Wednesday, July 26, 2017

Bigelow Cemetery State Nature Preserve, Madison County, Ohio



After I wrote the blog about the Royal Catchflies in our yard and our experiences with them, Tom and I decided it was time to make the excusion to see Bigelow Cemetery State Nature Preserve, the place where we first saw Royal Catchflies.

The first time I saw the cemetery was with a group of volunteers from Brukner in the early nineteen eighties.  This sign had not been erected.  Naturalists in Ohio had only recently become interested in the prairies that appear here and there in Ohio.


Tom and I have been here many times over the years. The first times he and I both walked the paths. Now Tom waits in the van while I explore.  He brought a book along to read while I walked for forty minutes.


The trees in the distance are Burr Oaks, the tree associated with Ohio prairies.  Its tough thick bark can withstand prairie fires.


This monument marks the burial spot of Stephen Smith, age 11, who died in 1833. The earliest tombstones date to 1814 and the last known burial was in 1892.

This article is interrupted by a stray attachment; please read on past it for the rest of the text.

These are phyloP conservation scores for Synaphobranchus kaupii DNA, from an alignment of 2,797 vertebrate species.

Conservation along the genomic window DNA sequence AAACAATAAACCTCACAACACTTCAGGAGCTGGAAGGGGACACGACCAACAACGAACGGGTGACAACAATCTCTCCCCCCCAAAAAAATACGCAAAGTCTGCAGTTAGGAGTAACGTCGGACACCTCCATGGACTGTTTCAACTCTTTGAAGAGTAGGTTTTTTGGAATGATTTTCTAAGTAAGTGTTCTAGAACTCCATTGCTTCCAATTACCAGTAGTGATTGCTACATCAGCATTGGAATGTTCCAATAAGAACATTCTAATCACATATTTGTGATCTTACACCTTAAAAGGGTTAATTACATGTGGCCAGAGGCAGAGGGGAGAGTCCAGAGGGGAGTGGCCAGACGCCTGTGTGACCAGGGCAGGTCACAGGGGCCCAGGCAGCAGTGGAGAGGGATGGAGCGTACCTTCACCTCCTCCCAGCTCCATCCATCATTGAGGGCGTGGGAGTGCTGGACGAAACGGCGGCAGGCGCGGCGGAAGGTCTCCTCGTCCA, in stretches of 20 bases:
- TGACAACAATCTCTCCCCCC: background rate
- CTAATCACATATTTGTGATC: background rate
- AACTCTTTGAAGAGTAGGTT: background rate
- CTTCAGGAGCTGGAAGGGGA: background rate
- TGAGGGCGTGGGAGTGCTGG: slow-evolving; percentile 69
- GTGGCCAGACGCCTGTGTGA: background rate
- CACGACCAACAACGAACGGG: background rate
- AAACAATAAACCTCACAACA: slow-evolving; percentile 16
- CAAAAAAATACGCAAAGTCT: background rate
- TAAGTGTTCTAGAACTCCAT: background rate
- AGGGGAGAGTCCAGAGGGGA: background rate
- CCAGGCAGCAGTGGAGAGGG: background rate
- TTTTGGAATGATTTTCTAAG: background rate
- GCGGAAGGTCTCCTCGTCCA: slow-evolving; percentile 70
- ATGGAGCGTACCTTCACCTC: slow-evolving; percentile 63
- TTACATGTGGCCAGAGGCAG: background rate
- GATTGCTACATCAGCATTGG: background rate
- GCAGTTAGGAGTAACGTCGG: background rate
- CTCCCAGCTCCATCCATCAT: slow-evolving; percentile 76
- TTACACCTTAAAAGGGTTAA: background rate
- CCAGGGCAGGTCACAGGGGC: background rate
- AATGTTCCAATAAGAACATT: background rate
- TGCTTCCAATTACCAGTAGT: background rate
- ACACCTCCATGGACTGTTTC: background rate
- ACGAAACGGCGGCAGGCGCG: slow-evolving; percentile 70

Prairie Dock



This is the gravestone of Dr. William King.  He "Died April the 14th 1844  Aged 30 years 11months and 5 days".  Many of these stones have the exact day of the person's death described like this.  It makes me feel that people appreciated every day that they lived.  Below, mostly hidden by the flowers is a message:
"My glass has run, my grave you see
In time prepare to follow me.
Go home dear friends and dry your tears,
I must lie here til Christ appears.
And when he does, i hope to rise
Unto a life that never dies."

                                        Sainfoin (Scurf-Pea)

Mostly Gray-headed Coneflower, two Purple Coneflowers, and two Royal Catchflies.  Burr Oaks in the background.

                     Honeybee on Wild Bergamot

                               Painted Lady

Leaves and developing acorns of the Burr Oak

Various prairie flowers.

In this photo, you can get a good look at the calyx beneath the red petals.  The calyx is sticky which is why the plant is called a "catchfly".

I saw a Ruby-throated hummingbird at least a half dozen times nectaring at the Royal Catchflies but I wasn't as fast with my camera as the hummingbird was with his wings.  I'll just have to keep him in my memory.

1 comment:

Far Side of Fifty said...

What a lovely place to walk! I enjoyed your visit there. I hope you are having a good summer:)